Which Houston Rappers Are "Blowin' Money Fast"?

Categories: Five Spot

This has been Ricky Rozay's summer, for certain. Teflon Don was, in short, a sparkly, magnanimously produced, well-acted-out album. By the way, let's just go ahead and keep pretending like the entire planet hasn't figured out that Ross employed a ghostwriter for TD. Hard evidence? Well, there's none. But what we do have is a monkey metaphor and a Jersey Shore reference instead, and that's pretty much just as good.

See, Ross' strength of presence has always been his go-to move; that's just who he is. Whenever he found himself in a position where he was even the least bit uncertain about what to do on a song, he'd just trample his way through it. And it mostly worked. (See: Miami, Port of.)

But on TD, which possessed the most ingenious, exceedingly dynamic production he'd ever had staring at him, he somehow matched it with wit and a confounding aura of charm via braggadocio. And the only way that happens is if he decides to let somebody else write his lyrics so he doesn't end up trying to get away with rhyming "Pacific" with "Pacific" over and over again.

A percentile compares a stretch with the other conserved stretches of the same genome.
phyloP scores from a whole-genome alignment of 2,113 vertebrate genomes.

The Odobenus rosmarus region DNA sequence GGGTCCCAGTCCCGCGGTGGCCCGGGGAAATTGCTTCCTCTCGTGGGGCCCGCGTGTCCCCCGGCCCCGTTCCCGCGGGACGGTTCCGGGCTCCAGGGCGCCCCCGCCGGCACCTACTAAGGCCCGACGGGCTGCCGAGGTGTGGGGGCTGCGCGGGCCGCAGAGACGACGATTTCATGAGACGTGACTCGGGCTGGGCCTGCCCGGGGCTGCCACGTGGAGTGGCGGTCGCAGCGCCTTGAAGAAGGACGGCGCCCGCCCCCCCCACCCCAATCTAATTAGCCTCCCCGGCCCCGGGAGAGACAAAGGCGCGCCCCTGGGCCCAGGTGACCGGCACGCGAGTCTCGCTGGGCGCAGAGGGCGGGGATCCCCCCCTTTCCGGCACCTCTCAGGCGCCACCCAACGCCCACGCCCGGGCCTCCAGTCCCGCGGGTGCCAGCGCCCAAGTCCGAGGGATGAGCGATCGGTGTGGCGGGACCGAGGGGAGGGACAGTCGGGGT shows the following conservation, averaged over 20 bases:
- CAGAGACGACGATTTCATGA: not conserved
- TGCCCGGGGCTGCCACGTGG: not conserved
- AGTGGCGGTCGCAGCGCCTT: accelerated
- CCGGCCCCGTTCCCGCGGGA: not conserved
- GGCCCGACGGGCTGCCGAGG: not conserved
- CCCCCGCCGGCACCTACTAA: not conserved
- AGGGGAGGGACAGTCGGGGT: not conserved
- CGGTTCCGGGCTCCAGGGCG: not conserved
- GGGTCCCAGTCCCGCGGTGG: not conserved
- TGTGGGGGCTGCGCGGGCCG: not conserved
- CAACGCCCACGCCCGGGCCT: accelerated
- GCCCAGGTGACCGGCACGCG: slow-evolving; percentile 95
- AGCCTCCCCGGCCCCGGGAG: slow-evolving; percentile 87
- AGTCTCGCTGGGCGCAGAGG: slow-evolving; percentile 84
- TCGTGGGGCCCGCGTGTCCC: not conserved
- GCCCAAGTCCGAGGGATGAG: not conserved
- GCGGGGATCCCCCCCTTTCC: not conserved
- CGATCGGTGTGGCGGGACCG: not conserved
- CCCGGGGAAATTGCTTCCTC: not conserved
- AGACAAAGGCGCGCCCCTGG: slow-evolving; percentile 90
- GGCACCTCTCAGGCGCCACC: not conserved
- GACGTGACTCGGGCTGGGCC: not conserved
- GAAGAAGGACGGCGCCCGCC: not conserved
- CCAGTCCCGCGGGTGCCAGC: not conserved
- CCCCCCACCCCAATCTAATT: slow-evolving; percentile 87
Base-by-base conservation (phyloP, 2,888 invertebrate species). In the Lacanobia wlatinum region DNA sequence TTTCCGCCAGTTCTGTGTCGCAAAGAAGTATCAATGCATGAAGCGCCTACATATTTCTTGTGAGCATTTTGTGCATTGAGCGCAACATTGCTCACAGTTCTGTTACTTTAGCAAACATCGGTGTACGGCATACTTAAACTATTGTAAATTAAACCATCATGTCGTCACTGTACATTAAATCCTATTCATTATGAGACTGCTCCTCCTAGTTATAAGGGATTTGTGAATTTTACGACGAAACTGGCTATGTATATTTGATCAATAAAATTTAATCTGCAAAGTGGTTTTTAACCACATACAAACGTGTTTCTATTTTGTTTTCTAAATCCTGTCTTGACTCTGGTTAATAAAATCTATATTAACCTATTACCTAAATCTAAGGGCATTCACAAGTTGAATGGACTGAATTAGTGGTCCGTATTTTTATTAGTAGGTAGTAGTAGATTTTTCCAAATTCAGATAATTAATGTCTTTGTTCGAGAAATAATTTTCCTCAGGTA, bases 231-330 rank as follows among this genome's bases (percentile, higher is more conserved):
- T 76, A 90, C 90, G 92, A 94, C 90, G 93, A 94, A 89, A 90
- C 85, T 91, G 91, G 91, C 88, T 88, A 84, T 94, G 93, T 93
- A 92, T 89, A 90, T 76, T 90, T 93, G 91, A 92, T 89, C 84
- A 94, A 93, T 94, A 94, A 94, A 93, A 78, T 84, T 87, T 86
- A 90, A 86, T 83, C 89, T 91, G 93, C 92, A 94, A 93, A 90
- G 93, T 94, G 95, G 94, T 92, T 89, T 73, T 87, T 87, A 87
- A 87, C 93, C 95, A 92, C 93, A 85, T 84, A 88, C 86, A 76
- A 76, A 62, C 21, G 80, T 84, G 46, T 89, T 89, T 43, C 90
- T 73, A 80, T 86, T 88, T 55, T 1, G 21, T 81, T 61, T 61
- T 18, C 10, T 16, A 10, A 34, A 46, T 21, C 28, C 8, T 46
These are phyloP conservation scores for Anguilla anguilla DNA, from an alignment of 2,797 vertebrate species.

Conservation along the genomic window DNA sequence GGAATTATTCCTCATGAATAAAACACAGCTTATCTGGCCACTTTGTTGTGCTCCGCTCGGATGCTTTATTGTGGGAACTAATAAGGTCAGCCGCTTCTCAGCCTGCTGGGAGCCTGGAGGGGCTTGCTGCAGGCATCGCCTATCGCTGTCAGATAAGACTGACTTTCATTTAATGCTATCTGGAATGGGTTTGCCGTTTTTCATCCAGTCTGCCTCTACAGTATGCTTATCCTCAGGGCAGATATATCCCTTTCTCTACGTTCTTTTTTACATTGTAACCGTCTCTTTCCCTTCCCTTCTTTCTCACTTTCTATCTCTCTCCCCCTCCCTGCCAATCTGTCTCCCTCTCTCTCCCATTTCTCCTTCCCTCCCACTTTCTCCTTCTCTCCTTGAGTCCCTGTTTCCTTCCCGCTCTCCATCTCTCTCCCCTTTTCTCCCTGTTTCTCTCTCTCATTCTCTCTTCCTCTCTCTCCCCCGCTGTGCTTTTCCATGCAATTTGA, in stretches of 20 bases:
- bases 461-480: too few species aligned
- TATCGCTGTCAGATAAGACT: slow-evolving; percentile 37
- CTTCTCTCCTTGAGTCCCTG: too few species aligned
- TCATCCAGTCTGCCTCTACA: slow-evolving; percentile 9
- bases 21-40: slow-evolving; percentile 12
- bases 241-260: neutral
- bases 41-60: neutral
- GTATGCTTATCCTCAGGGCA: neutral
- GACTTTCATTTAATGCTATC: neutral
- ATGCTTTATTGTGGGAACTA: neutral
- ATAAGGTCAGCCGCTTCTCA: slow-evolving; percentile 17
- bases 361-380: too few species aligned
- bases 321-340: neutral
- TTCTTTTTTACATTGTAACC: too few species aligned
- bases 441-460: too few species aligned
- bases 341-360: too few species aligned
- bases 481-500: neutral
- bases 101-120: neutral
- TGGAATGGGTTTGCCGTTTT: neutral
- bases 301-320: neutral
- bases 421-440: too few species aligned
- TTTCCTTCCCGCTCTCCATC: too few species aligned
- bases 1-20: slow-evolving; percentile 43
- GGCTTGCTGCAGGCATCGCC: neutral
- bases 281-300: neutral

Rhinos don't become monkeys overnight, is what we're saying. This whole cover-up is more egregious than the anonymous letter Sammi got telling her about Ronnie cheating on her. But whatev. Rozay has owned the summer. And Houston rappers are nothing if not trendy. Hit the jump to see five Houston rapper versions of Ross's "B.M.F.," the keynote track from TD.

Killa Kyleon feat. Marcus Manchild

You knew, knew, knew the instant this song came out that Killa Kyleon, who has built up a hearty reputation for hijacking songs from people over the years, was going to get in on it. (He seems to acknowledge it too, saying in his very first line: "Kill Billy, niggas no it's me.") And more than that, you get a better-than-average showing from label mate Marcus Manchild.

Bun B

Yup, yup.

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